One Foot Out the Door: How to Combat the Psychological Recession That’s Alienating Employees and Hurting American Business
Judith M. Bardwick
Bardwick’s purpose is to examine what she characterizes as “a widespread sense of vulnerability in the American workplace…After many decades of being fat, dumb, and happy, American businesses and American workers have been forced into a change. In a relatively short time, fat has morphed into thin and happy into frightened. Prolonged fear does not bode well for future success.” Throughout her rigorous and lively narrative, she examines the causes, effects, and implications of what she characterizes as “the psychological recession that’s alienating employees and hurting American business.”
In a study of 50,000 employees at 59 global companies conducted by the Corporate Executive Board, one of its most significant revelations is that “emotional factors were four times more effective in increasing employee engagement rather than rational ones.” Some of the most valuable material in Bardwick’s book is provided in Chapter 6 (“Commitment and Engagement – Not Morale or Satisfaction”) because without full engagement by everyone involved in the given enterprise, it will be difficult (if not impossible) to achieve its objectives, whatever they may be. She stresses the importance of asking the right questions, hiring and then retaining the right people, and measuring the right attributes; otherwise, employee “morale” and “satisfaction” are meaningless terms. She also provides a wealth of information and counsel that explains how to formulate and then implement initiatives that will help any organization to avoid or recover from the current “psychological recession.” I wholeheartedly agree with Judith Bardwick that we need “to regain our traditional spirit of optimism and fierce [but principled] competitiveness that makes us internally as well as externally competitive” because organizations “cannot flourish and fulfill their possibilities when their leaders and their labor force are chronically scared. Fear destroys energy, trust, teamwork, innovation, and courage.”
The Versatile Leader: Make the Most of Your Strengths – Without Overdoing It
Bob Kaplan with Rob Kaiser
Pfeiffer/John Wiley & Sons (2006)
Written in collaboration with Rob Kaiser, Kaplan has selected versatility as his “capstone concept” and notes several of its dominant characteristics. “”First, versatility is usually understood as a wide repertoire, along with the capacity to call appropriately on one capability or another…Second, versatility is defined as covering all of the two-sided bases that are deemed appropriate. The book is predicated on two major pairs [identified in Figure P.1. on Page xix in the Preface]…Third, being versatile in this sense departs in another way from the usual meaning of the word. It is not just having enough of both sides of every major pair but it is also not having, or more precisely not employing, too much of either side. Getting it right depends, however, on something that is not a foregone conclusion for leaders – having an accurate on how much they are deploying, neither too little nor too much.”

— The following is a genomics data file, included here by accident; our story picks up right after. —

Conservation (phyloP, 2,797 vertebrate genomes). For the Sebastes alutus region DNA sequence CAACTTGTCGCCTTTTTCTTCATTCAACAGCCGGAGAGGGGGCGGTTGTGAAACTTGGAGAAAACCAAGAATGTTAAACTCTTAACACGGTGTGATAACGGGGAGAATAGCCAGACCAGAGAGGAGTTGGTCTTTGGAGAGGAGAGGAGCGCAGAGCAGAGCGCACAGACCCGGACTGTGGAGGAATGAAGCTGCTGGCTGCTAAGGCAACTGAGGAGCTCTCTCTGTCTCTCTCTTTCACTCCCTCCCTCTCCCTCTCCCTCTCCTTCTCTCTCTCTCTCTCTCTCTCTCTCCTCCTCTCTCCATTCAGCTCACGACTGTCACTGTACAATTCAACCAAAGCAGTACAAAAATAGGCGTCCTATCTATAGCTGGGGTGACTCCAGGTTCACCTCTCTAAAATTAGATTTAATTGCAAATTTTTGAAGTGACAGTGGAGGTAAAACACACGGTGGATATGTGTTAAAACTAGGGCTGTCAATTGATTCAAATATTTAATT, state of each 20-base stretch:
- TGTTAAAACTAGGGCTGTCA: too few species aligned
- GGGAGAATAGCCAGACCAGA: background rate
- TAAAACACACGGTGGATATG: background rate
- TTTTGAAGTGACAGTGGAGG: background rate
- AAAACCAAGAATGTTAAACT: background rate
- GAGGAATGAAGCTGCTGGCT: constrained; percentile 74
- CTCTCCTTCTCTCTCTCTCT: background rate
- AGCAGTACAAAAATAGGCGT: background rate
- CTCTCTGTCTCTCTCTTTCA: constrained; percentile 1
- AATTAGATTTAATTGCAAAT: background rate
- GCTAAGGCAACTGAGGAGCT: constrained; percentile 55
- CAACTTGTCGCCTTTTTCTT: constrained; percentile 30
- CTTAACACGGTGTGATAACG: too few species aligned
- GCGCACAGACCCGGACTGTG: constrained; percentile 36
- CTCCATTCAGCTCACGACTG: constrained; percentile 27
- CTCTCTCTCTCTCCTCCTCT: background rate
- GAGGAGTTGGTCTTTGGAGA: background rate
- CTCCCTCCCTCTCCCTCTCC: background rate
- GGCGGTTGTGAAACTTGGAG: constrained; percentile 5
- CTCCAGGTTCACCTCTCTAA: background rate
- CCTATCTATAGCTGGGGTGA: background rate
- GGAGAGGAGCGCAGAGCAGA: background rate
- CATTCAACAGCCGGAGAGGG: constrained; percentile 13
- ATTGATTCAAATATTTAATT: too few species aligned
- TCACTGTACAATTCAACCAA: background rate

Kaplan then shifts his attention to the final characteristic. “Fourth, to employ pair-wise capabilities adeptly, two conditions have to be met. The individual must be evenhanded with each pair, when the tendency is to place too high a value on one side and to disparage the other. The second condition is that the leader be self-aware both about the way he or she behaves with respect to each pair and how he or she regards each pair.” The versatile leader, therefore, must develop a sufficient number capabilities and continuously strengthen them; he or she must understand the nature of each capability and possess the sound judgment required to know when to exercise which and to what extent; and he or she must, meanwhile, maintain (for lack of a better term) humility in combination with a sincere concern to serve those entrusted to his or her care.
As Kaplan makes crystal clear, versatile leaders are not creatures of expediency. They identify and focus on what is most important, then measure and reward what is most important, and meanwhile ensure that those for whom they are responsible do the same. Although they are versatile in terms of capabilities, they have steadfast, non-negotiable core values that they consistently demonstrate in their behavior. That is how they earn, preserve, and deserve their associates’ trust and respect. Versatile also leaders delight in others’ achievements and eagerly celebrate them. They think in terms of first-person plural pronouns. They are aggressive and tenacious but principled competitors.
Much has been written about how to establish and then sustain a “versatile” organization but as Kaplan so eloquently as well as compellingly explains, achieving that worthy objective depends almost entirely on first having developed a sufficient number of versatile leaders at all levels and in all areas.